Last night I watched the CMA Awards in anticipation for a night of the typical acts getting awards, with a few nods to the handful of Country artists I enjoy. For a while, I was not a fan of country as it stands today. You either have to sing about girls, trucks, and beer if you’re a man; and if you’re a woman you have to sing about your plans to kill your significant other. Of course I’m ridiculously broad brushing but I don’t think I’m that far off. We are long gone from legends such as Johnny Cash, Waylon Jennings, and George Jones but to be honest, that’s OK. They did their thing for as long as they could and to say they left an impact on music is an understatement. Now a few years ago I thought that Country was completely lost from these heroes of the past but I was mistaken. It wasn’t until I was introduced to the music of Chris Stapleton.

 Chris Stapleton already had a successful career as writer when he recorded his own first solo album. He plays an older brand of country with songs of heartbreak and problems with that devil whiskey. Since his debut album he has risen to become one of Country’s biggest stars. Even saying that makes me both happy and sick at the same time. Happy that Chris and his wife Morgane have finally found the recognition they deserve while at the same time almost gagging at the term “Country’s Biggest Star”. Last night he came out on top with Album of the Year and Male Vocalist of the Year. That was a pleasant surprise for me. Now don’t get me wrong, I love Chris and his music and I would choose him to win most of the categories but I’m not used to seeing people I like in the country community winning things. For instance, while announcing the nominees for Album of the Year, a list I did not see, I saw Jason Isbell and the 400 Unit nominated for their new album Nashville Sound. I was so happy to see his band nominated and pleasantly surprised to see Nashville give him a nod at all.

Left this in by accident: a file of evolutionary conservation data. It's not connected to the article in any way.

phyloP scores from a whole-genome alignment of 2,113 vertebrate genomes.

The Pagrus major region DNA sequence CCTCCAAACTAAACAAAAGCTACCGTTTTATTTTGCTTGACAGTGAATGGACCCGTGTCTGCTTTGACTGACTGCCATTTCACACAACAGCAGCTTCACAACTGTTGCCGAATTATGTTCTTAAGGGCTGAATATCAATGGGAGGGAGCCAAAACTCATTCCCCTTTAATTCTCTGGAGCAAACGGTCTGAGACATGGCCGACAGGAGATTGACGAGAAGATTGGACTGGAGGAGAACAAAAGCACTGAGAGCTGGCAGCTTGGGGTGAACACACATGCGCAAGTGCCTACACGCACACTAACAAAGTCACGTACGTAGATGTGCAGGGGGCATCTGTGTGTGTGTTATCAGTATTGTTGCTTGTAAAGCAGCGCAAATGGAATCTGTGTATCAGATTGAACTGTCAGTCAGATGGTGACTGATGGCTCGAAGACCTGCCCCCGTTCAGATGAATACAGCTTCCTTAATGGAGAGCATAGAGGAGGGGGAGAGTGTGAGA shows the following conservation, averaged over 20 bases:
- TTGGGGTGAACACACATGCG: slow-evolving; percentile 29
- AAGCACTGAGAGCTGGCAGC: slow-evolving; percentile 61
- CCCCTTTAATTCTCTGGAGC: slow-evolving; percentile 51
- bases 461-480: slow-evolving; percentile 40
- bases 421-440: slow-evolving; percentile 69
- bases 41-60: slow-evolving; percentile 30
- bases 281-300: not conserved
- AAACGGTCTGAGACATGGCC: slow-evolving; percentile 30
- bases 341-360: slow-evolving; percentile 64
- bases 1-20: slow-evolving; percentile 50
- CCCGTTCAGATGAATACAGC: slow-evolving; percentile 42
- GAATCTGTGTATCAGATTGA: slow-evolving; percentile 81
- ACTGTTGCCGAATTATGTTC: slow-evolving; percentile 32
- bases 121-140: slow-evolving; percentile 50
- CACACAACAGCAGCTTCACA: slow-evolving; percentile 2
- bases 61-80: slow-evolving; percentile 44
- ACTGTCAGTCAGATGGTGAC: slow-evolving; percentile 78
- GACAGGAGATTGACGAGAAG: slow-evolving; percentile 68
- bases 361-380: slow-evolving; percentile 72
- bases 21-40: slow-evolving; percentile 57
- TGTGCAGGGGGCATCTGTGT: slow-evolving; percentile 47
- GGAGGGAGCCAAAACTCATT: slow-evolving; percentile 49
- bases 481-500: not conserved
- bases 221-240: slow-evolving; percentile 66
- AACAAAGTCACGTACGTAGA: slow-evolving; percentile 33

That brings me to the topic of Alt-Country. This is a subgenre of country that strays away from the mainstream pomp and circumstance that you see at these country concerts and award shows. They are the underground of country. I found this goldmine of music shortly after discovering acts Chris Stapleton and Kacey Musgraves. Artists who weren’t afraid to push the envelope on subjects their genre tends to stay away from like bad apple pie. It wasn’t until I started listening to Kacey Musgraves that I realized country artists can really be quite outstanding lyrically and sonically. She opens up on subjects like accepting all people, being less judgemental, and just doing your own thing. What country is really all about. It was wrong of me to hate on country for so long without really opening up the old crate and finding those records. Whether they are satirical or not, this is the genre that is really moving country forward. I don’t think mainstream country is going to keep moving forward and that’s ok. As long as cheap beer is flowing, cheap music will always be there to provide the soundtrack to your mistakes. 

Now the one thing I was really able to take away from last night was compassion. Whether it was outside the venue or not. Inside, Carrie Underwood performed an incredible rendition of “Softly and Tenderly Jesus Is Calling” which was enough to tug at your heartstrings alone but they displayed pictures of  victims from the Las Vegas shooting. Although they tried to keep the show politically lukewarm, the pictures should have been enough for someone who is questioning their ideas on gun control to take a second look at their second amendment right. I hope that even this subtle message was able to change people’s hearts. Outside there was a less subtle message being made. Sturgill Simpson was playing tunes outside the venue in a protest of the stale stance country takes on politics. Broadcasting it on Facebook, Simpson was busking and everything he got from that night he was donating to the American Civil Liberties Union. While playing he had a sign that read, “I don’t take requests but I take questions about anything you want to talk about because fascism sucks.” If that isn’t punk rock I don’t know what is.

This is why I love to follow Alt-Country. It is as Harlan Howard would say, “Three chords and the truth.” Country hasn’t died or gone away. It has gone into hiding. Playing on small NPR radio stations and curated Spotify playlists. I almost want it to stay that way. Just so that the few of us who have found these records can buy them without Nashville getting their dirty hands on them. So for me, I’m going to keep my antennas up for any incoming country that I should know about, try to ignore the mainstream takeover sponsored by Walmart, and be as open as I can possibly be with all music.

** Thank you for taking the time to read this. You can follow me on Instagram and Twitter for updates on posts. My Instagram is @soundchefofficial and Twitter is @soundchef. You can also find my movie podcast at **

*** I apologize for the odd paragraph breaks. I’m working on fixing that. ***